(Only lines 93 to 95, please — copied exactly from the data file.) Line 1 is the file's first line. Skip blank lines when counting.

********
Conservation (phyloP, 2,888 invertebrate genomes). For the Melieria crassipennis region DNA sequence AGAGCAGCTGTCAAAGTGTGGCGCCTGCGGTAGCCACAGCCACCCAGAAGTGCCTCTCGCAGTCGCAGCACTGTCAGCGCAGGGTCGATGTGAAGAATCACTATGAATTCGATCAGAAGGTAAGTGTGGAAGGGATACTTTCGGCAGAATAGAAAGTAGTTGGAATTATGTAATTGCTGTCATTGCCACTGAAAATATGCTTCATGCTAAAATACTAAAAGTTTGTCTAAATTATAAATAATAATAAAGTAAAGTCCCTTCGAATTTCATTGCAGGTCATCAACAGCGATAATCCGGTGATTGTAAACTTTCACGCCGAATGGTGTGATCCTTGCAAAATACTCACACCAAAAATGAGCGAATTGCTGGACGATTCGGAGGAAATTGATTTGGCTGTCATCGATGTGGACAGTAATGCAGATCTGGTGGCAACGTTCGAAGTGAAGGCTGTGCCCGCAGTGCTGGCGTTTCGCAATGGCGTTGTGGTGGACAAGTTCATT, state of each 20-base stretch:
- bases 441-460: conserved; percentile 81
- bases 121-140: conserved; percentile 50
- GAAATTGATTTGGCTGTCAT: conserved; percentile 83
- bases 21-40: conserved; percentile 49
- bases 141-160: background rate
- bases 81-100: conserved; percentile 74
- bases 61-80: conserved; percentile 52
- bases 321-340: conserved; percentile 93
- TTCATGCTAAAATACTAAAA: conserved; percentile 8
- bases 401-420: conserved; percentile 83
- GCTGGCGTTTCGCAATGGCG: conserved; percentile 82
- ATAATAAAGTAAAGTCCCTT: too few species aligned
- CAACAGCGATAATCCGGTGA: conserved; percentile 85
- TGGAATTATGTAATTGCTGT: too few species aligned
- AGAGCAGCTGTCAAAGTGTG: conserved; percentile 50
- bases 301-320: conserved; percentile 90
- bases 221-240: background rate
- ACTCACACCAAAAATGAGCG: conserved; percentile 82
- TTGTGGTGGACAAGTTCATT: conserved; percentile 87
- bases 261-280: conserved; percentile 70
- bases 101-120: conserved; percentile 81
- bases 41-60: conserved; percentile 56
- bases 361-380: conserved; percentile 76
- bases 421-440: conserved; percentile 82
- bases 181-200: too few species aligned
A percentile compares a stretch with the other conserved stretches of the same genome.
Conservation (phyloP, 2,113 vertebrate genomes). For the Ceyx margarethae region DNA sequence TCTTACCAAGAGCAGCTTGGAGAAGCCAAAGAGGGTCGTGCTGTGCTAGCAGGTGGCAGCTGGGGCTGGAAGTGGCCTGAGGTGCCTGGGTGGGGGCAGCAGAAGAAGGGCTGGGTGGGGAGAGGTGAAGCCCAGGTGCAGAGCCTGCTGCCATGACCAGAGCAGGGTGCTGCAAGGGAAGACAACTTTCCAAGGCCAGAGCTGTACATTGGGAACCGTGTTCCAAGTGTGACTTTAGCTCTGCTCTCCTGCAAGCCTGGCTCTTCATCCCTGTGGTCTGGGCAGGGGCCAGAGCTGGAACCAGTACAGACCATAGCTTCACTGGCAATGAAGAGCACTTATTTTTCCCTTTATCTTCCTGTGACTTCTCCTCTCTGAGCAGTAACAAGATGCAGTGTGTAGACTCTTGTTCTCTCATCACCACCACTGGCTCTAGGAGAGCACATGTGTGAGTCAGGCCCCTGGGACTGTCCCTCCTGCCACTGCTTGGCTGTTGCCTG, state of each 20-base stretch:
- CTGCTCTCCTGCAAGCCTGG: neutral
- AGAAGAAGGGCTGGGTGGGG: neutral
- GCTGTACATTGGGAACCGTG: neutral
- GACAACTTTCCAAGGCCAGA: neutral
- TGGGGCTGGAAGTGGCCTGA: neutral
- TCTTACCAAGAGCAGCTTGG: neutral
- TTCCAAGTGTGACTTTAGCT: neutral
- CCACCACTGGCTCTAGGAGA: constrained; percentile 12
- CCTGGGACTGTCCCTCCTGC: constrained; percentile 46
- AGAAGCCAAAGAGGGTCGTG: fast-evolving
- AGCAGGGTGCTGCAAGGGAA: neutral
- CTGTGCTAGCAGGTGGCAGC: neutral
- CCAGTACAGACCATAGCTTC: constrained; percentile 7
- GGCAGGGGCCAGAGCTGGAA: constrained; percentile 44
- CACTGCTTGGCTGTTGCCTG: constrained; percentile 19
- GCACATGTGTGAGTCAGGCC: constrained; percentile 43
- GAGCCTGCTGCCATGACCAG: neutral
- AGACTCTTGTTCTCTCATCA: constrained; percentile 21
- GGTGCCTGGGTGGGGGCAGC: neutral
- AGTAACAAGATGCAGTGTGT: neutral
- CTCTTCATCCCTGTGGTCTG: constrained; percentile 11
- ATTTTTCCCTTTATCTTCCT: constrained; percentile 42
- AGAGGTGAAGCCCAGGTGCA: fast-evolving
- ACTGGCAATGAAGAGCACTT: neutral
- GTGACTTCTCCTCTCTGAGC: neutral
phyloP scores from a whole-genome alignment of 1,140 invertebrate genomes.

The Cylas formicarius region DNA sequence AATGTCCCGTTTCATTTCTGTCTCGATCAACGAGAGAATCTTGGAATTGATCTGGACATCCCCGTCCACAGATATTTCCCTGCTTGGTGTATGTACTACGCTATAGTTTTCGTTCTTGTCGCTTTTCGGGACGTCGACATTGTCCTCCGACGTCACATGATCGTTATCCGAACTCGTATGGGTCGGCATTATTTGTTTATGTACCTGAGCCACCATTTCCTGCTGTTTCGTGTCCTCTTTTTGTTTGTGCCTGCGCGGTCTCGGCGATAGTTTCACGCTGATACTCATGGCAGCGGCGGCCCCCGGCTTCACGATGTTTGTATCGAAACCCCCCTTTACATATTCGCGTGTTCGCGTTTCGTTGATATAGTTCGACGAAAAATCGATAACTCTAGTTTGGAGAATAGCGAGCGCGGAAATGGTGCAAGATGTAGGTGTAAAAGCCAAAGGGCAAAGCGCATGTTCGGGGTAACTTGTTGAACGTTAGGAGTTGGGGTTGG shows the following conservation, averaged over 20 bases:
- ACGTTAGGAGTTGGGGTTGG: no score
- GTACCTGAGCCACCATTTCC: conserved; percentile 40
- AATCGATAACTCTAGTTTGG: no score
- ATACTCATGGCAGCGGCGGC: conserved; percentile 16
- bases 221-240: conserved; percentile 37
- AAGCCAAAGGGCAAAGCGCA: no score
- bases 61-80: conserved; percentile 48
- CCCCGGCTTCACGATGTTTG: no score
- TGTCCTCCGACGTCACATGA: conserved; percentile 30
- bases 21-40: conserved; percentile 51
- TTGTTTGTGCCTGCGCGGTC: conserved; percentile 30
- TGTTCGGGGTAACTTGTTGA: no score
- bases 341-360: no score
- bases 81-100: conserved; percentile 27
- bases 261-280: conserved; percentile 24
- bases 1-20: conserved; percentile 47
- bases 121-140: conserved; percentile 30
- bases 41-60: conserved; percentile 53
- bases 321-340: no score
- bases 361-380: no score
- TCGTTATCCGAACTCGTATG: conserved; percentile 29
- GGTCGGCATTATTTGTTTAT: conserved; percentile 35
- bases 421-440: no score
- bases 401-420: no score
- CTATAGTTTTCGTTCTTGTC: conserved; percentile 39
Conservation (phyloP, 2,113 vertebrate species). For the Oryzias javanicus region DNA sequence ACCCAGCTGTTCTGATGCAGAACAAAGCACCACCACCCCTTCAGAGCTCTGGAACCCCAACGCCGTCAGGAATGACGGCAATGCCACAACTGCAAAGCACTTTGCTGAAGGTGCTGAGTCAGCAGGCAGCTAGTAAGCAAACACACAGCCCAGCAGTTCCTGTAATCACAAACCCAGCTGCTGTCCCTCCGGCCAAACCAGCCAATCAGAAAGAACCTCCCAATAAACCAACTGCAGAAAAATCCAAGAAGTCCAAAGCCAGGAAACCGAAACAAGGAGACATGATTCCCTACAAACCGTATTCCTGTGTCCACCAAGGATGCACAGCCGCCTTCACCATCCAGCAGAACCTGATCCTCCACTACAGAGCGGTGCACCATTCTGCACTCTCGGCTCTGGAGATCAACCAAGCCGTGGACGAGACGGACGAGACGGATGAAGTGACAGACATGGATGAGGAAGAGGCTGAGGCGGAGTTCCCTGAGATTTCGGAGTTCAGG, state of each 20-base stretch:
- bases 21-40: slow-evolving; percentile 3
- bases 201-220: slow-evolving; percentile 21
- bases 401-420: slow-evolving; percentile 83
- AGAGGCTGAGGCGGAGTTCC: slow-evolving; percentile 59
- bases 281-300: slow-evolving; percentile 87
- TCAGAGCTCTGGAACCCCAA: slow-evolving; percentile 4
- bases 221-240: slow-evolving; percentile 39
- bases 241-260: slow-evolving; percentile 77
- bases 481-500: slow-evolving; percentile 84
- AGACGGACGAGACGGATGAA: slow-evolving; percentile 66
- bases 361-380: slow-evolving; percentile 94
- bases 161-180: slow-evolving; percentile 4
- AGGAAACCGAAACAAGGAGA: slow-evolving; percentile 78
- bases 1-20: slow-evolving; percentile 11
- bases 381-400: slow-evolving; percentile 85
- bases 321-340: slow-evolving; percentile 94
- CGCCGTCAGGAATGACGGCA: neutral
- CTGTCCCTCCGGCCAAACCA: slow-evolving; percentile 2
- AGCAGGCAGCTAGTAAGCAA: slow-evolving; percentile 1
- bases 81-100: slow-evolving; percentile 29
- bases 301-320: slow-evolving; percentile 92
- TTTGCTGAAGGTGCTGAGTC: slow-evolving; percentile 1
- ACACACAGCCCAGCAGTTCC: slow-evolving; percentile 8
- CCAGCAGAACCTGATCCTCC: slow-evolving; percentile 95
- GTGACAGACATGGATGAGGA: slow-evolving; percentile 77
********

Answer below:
- bases 161-180: slow-evolving; percentile 4
- AGGAAACCGAAACAAGGAGA: slow-evolving; percentile 78
- bases 1-20: slow-evolving; percentile 11